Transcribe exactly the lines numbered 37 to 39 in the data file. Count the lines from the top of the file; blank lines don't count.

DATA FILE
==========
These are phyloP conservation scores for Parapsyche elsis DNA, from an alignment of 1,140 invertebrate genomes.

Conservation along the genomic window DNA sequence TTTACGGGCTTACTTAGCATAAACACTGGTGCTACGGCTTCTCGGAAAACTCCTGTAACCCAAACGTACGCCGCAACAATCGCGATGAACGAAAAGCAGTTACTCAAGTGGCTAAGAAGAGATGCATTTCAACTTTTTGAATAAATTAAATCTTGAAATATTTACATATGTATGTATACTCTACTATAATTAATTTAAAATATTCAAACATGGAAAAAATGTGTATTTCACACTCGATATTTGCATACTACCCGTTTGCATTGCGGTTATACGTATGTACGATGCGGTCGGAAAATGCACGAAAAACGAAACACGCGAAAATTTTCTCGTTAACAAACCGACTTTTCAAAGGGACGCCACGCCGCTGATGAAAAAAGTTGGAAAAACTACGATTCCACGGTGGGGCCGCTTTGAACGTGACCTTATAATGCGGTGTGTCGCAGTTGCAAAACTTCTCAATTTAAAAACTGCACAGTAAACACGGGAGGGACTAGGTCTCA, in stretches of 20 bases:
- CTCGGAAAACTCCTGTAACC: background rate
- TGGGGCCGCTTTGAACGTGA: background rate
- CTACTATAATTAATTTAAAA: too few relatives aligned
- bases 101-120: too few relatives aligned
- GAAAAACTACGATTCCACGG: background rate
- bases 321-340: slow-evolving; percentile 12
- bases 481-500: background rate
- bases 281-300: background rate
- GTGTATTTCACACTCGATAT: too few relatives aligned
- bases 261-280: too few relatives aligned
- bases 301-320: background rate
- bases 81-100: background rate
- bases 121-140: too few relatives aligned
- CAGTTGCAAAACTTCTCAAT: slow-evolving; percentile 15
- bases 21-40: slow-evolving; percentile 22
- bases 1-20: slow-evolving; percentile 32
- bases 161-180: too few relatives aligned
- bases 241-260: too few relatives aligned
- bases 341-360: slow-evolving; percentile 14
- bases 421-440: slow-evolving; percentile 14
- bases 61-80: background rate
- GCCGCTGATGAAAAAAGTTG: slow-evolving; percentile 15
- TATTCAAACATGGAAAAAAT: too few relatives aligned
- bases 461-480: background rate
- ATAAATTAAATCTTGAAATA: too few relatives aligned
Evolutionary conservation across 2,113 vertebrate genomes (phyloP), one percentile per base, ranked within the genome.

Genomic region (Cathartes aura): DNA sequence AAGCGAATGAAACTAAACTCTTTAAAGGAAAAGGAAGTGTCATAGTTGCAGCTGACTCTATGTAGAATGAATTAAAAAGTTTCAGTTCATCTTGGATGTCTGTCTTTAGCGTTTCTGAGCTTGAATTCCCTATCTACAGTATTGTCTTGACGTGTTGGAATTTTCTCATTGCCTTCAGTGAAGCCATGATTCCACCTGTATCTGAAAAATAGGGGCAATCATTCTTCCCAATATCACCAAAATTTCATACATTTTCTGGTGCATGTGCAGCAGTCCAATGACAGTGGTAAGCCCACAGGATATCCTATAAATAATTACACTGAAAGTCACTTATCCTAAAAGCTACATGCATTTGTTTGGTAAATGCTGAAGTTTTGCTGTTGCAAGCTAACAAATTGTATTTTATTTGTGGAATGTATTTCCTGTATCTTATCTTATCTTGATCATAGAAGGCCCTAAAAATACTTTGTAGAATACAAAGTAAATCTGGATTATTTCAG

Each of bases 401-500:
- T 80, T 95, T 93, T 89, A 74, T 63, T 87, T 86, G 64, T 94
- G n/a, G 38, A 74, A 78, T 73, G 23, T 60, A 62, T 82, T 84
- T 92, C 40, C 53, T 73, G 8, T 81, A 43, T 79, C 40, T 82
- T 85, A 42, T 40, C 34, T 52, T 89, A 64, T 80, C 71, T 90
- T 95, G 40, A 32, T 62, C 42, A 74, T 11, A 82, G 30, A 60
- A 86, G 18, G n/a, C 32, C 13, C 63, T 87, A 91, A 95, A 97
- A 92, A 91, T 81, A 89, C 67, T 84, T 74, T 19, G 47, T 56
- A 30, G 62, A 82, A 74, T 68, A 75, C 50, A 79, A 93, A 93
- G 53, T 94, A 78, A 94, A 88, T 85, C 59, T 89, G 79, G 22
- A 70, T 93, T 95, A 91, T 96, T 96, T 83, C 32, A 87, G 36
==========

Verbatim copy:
- A 92, A 91, T 81, A 89, C 67, T 84, T 74, T 19, G 47, T 56
- A 30, G 62, A 82, A 74, T 68, A 75, C 50, A 79, A 93, A 93
- G 53, T 94, A 78, A 94, A 88, T 85, C 59, T 89, G 79, G 22